Once again, confirmation is received that this is a third-person account based on the retellings of the aforementioned children. By invoking the second-person pronoun in the third line, a false sense of familiarity is forged between the audience and the singer, which creates a divide between man and snowman. The attempt to draw parallels between Frosty and those who are “the same” is shallow at best; he could laugh and play, but that does not necessarily mean that he chose to out of his own free will as humans do. It was merely a skill in his motor capacity.
Frosty the snowman knew the sun was hot that day
So he said “Let’s run and we’ll have some fun
now before I melt away”
Up to this point, the only verbs of which Frosty has been the subject have been “dance,” “laugh,” and “play,” presumably because he was learning how to exist from the children around him. In this stanza, Frosty finally does something independent of the youths’ influence: he knows. This is the first time Frosty is performing any action outside of blind imitation, which is a milestone in his growth as a living individual. He becomes aware of his environment and of his own mortality. Nothing is more fearsome than an intelligence which knows its own weaknesses.
He then tries to distract the children with empty promises to “run” and “have some fun.” He deliberately appeals to what to children desire most to do in an attempt to manipulate them. Frosty has learned to lie.
Down to the village with a broomstick in his hand
Running here and there all around the square
Saying “Catch me if you can”
Once Frosty has started acting out of his own volition, he begins testing the limits of his power. The image of a broomstick hearkens back to ancient battlefields, swords aloft and staffs raised in a symbol of leadership and control. The fact that Frosty uses a conditional statement should not go unremarked. The “if” gives children hope that they might catch him, but puts the responsibility exclusively on the children and their own ability.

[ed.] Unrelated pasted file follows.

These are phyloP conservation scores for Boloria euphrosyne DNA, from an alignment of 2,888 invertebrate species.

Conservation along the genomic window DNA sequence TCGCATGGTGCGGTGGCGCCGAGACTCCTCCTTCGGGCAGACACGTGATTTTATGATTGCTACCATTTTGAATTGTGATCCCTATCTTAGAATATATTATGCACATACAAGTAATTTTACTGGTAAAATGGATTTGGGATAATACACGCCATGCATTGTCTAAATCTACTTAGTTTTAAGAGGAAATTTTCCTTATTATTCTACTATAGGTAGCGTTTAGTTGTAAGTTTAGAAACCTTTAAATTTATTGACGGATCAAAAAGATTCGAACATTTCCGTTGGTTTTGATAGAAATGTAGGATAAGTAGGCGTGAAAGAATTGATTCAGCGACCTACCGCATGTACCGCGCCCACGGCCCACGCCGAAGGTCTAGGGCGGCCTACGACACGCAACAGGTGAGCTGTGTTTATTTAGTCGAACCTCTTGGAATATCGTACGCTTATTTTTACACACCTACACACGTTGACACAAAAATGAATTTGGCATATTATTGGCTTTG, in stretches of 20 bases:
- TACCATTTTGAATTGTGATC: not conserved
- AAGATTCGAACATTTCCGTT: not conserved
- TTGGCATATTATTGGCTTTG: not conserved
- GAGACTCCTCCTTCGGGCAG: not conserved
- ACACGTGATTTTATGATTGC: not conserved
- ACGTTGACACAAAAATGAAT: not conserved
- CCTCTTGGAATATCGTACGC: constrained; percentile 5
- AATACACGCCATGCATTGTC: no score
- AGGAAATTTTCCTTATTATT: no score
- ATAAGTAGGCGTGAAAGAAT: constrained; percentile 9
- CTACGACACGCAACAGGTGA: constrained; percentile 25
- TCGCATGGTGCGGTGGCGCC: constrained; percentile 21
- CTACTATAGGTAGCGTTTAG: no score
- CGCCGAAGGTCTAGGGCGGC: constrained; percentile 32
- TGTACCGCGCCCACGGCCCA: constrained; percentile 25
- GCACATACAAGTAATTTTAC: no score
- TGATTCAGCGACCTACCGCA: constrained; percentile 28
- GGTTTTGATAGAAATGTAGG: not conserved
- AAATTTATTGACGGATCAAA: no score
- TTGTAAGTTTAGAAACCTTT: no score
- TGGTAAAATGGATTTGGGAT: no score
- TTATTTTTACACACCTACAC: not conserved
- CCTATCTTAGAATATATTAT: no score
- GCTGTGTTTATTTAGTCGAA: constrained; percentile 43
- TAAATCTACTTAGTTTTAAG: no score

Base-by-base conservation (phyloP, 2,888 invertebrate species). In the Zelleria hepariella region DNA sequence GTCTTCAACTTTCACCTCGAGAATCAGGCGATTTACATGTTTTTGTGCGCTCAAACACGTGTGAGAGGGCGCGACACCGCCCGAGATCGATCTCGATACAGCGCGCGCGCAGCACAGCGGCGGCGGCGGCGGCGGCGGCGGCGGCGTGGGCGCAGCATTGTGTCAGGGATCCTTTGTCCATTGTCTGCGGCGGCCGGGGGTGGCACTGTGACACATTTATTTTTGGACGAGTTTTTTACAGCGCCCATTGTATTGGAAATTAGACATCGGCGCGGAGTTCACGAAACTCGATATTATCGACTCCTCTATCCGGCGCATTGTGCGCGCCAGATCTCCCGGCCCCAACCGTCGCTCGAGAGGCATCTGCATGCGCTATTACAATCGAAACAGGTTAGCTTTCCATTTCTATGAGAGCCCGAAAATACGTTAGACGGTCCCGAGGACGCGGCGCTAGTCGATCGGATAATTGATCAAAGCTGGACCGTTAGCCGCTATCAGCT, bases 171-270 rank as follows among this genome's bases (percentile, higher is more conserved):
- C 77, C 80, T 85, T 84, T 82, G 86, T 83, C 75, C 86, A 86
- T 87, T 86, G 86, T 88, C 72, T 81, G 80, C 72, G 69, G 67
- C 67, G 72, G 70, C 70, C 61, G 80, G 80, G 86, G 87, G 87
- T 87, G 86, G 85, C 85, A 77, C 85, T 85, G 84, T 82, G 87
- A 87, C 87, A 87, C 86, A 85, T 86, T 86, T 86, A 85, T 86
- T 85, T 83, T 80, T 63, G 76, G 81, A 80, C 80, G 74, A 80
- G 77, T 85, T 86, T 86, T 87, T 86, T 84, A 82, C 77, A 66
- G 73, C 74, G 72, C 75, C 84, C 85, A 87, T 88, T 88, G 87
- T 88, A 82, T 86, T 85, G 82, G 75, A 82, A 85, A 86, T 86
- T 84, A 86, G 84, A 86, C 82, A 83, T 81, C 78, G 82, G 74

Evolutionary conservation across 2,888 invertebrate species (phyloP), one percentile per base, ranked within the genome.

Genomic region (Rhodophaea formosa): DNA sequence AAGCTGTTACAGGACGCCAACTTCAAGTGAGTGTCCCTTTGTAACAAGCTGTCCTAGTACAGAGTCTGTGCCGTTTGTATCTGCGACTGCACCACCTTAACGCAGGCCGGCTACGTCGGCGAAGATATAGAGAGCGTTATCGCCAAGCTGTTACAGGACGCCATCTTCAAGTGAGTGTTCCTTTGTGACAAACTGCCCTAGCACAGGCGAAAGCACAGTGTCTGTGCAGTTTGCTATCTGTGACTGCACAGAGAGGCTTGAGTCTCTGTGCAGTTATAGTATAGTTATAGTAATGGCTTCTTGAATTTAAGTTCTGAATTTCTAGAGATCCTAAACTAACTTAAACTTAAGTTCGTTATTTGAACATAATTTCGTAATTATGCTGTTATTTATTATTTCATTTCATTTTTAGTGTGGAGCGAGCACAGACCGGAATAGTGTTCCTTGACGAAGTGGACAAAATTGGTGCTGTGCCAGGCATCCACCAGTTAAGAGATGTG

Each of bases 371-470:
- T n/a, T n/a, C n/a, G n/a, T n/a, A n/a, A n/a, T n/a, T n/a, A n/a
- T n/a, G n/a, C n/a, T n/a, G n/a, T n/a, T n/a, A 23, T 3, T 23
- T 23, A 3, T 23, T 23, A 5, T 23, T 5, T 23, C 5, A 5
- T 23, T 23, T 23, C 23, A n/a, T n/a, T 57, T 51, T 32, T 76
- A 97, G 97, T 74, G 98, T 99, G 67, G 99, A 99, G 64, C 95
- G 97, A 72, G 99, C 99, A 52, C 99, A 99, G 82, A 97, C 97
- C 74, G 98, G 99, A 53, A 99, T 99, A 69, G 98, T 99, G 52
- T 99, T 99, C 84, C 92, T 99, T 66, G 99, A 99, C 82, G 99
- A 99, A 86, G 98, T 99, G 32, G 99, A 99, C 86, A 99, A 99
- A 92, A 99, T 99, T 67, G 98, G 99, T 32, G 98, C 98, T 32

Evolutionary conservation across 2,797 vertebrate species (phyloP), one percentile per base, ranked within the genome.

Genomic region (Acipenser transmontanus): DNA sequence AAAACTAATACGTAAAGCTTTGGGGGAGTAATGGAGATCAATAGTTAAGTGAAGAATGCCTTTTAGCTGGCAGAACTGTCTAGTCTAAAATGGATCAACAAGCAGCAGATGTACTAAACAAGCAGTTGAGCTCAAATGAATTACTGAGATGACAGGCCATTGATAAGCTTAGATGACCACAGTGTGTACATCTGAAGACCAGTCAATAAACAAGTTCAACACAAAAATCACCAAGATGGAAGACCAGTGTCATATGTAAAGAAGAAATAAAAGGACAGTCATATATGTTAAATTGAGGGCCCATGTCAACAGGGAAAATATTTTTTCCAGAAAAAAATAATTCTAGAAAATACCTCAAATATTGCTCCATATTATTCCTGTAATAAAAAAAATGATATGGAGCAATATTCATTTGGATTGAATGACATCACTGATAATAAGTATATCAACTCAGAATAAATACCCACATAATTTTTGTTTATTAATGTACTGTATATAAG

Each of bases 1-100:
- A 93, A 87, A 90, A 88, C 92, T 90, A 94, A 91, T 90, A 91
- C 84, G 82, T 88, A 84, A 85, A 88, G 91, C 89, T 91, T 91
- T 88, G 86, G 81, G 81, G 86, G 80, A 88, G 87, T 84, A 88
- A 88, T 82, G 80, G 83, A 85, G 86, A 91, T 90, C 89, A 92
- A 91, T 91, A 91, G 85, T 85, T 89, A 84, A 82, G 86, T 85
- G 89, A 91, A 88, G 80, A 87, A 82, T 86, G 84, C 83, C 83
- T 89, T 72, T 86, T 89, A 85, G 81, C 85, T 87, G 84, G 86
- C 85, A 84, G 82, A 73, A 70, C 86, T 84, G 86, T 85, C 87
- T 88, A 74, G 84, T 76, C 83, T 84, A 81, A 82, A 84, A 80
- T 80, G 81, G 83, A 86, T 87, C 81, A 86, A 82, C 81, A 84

He led them down the streets of town
right to the traffic cop
And he only paused a moment when
he heard him holler “Stop!”
Frosty has graduated from a creation of the children to their leader, which is impressive considering the limited timespan of the song. He is shown yielding to another authority figure, but “only for a moment” before he asserts his control in the following line:
For Frosty the snowman had to hurry on his way
But he waved goodbye saying “Don’t you cry
I’ll be back again some day”
It is difficult to construe Frosty’s last words as anything but a threat. Just as The Terminator uttered “I’ll be back” and Dr. Claw intoned “I’ll get you next time, Gadget!”, Frosty knows when to give up, which is perhaps the most dangerous knowledge an artificial intelligence can have.
Thumpity thump thump
Thumpity thump thump
Look at Frosty go
Thumpity thump thump
Thumpity thump thump
Over the hills of snow
The repetition indicates a tireless continuous rhythm. As was earlier mentioned, Frosty is a composite of ice crystals. A man of snow, ceaselessly treading over the snow which did not prove itself superior. He has power now. He is establishing dominance. Under the guise of this cheerful onomatopoeic refrain, Frosty is marching over the frigid fractals of his unliving brothers.